For nearly six months, students and schools navigated a bureaucratic mess caused by severe delays in launching the website and processing critical information. A series of blunders by the department — from a haphazard rollout to technical meltdowns — have left students and schools in limbo and plunged the most critical stage of the college admissions season into disarray.

In a normal year, students would be sorting through their financial aid offers by now, giving them plenty of time to prepare for the traditional decision day on May 1, when many schools expect commitments.

But this is not a normal year.

Because of the delays in the FAFSA rollout, schools do not have the information they need from the government to assemble financial aid offers. Students have had to postpone decisions about where to attend college because they have no idea how much aid they will receive.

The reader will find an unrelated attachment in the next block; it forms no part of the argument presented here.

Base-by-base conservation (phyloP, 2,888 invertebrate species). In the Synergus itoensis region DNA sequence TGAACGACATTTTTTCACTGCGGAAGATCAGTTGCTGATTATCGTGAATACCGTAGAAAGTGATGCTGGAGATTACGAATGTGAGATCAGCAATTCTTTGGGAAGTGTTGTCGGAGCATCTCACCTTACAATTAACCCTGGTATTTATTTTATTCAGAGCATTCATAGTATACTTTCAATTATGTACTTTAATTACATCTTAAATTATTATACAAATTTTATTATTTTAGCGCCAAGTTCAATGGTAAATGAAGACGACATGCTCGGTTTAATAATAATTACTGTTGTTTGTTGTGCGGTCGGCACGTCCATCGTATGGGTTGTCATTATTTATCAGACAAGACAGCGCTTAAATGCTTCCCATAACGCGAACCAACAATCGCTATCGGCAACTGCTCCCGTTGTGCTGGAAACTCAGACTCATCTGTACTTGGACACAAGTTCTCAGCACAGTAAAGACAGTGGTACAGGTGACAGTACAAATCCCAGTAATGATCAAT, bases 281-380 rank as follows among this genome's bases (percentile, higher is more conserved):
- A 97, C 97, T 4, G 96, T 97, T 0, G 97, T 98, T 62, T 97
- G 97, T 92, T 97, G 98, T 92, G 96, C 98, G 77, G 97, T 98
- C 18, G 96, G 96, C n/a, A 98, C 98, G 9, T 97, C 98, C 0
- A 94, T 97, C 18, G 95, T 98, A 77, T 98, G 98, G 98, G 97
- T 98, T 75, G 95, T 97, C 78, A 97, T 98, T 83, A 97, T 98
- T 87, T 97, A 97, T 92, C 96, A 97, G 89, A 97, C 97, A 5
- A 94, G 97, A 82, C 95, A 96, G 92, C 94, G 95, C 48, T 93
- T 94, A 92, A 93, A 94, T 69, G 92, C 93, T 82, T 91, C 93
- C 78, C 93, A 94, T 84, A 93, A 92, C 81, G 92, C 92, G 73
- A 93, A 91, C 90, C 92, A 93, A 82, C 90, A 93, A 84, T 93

Many schools are pushing back their enrollment deadlines to give students more time to figure out their finances, throwing college budgets and wait lists into chaos.

The Education Department has promised to meet a self-imposed deadline of Friday to start sending students’ financial information to schools. A Biden administration official, who asked for anonymity to discuss details of the process, said the department had begun sending out “small batches” of data over the weekend.

But the task ahead is monumental. The department is working with 5.7 million applications that are in so far, but more than 10 million additional ones are expected to roll in as students make their way through the process, which is still not functioning without delays.